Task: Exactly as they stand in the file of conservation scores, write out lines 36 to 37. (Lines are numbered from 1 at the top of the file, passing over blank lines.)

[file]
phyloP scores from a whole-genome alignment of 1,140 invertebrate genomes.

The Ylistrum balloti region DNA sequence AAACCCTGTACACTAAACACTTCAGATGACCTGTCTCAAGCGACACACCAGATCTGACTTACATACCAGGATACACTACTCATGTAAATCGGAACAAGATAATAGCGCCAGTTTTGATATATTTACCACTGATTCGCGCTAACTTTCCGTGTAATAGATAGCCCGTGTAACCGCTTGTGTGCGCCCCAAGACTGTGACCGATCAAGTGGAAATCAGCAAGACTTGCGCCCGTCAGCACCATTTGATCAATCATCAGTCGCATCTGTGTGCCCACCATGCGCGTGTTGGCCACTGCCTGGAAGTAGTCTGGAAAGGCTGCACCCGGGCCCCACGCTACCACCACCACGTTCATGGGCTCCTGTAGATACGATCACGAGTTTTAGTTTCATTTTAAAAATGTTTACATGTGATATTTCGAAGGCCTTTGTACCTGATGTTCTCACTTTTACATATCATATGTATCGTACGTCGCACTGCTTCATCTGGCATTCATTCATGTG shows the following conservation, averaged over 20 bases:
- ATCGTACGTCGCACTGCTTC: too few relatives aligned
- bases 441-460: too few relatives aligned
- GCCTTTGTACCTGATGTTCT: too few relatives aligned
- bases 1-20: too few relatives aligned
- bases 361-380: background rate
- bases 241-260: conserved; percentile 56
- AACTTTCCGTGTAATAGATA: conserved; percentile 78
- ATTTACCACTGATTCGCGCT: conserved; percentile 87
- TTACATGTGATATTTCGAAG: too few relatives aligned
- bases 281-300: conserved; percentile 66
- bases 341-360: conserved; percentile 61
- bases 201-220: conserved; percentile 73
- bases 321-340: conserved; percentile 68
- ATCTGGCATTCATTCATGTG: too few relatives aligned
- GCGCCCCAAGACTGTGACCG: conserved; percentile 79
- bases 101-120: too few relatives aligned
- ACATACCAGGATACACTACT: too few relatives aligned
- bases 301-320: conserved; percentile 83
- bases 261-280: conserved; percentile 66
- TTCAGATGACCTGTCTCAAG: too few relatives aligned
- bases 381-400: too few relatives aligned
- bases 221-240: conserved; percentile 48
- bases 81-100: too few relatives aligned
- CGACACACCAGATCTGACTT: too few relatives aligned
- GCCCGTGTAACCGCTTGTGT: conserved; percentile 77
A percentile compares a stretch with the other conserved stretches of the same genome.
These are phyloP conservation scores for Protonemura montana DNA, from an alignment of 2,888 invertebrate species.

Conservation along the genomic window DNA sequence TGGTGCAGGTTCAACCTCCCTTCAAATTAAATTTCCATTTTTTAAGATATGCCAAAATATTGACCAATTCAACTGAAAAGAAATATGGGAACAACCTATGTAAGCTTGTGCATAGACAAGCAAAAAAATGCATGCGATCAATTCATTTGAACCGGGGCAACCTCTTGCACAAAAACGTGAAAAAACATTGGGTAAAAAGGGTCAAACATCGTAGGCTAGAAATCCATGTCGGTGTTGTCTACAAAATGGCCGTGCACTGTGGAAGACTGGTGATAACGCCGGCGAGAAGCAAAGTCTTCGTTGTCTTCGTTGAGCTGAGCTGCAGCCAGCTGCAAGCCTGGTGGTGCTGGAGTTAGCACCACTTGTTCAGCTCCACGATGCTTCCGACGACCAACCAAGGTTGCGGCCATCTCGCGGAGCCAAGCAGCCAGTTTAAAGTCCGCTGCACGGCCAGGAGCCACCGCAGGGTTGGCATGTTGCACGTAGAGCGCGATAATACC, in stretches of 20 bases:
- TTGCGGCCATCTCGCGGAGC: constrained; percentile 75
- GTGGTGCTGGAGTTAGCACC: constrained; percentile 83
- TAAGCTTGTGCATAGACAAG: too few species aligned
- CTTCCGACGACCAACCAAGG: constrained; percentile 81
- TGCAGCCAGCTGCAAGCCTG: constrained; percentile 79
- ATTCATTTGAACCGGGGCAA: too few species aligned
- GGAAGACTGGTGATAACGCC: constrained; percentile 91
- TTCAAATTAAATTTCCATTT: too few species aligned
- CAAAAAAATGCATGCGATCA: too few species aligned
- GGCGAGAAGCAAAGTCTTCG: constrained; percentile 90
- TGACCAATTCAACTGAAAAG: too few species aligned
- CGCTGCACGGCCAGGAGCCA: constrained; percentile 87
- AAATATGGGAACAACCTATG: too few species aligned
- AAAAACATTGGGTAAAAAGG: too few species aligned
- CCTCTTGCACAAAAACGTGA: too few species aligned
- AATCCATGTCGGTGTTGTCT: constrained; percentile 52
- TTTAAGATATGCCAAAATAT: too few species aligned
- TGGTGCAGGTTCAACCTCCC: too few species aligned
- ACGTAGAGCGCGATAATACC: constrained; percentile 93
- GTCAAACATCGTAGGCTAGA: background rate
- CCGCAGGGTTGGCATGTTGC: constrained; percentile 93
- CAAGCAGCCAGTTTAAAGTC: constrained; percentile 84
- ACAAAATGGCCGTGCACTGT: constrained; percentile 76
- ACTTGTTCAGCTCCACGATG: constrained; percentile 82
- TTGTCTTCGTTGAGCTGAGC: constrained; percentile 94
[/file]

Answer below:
- ATTCATTTGAACCGGGGCAA: too few species aligned
- GGAAGACTGGTGATAACGCC: constrained; percentile 91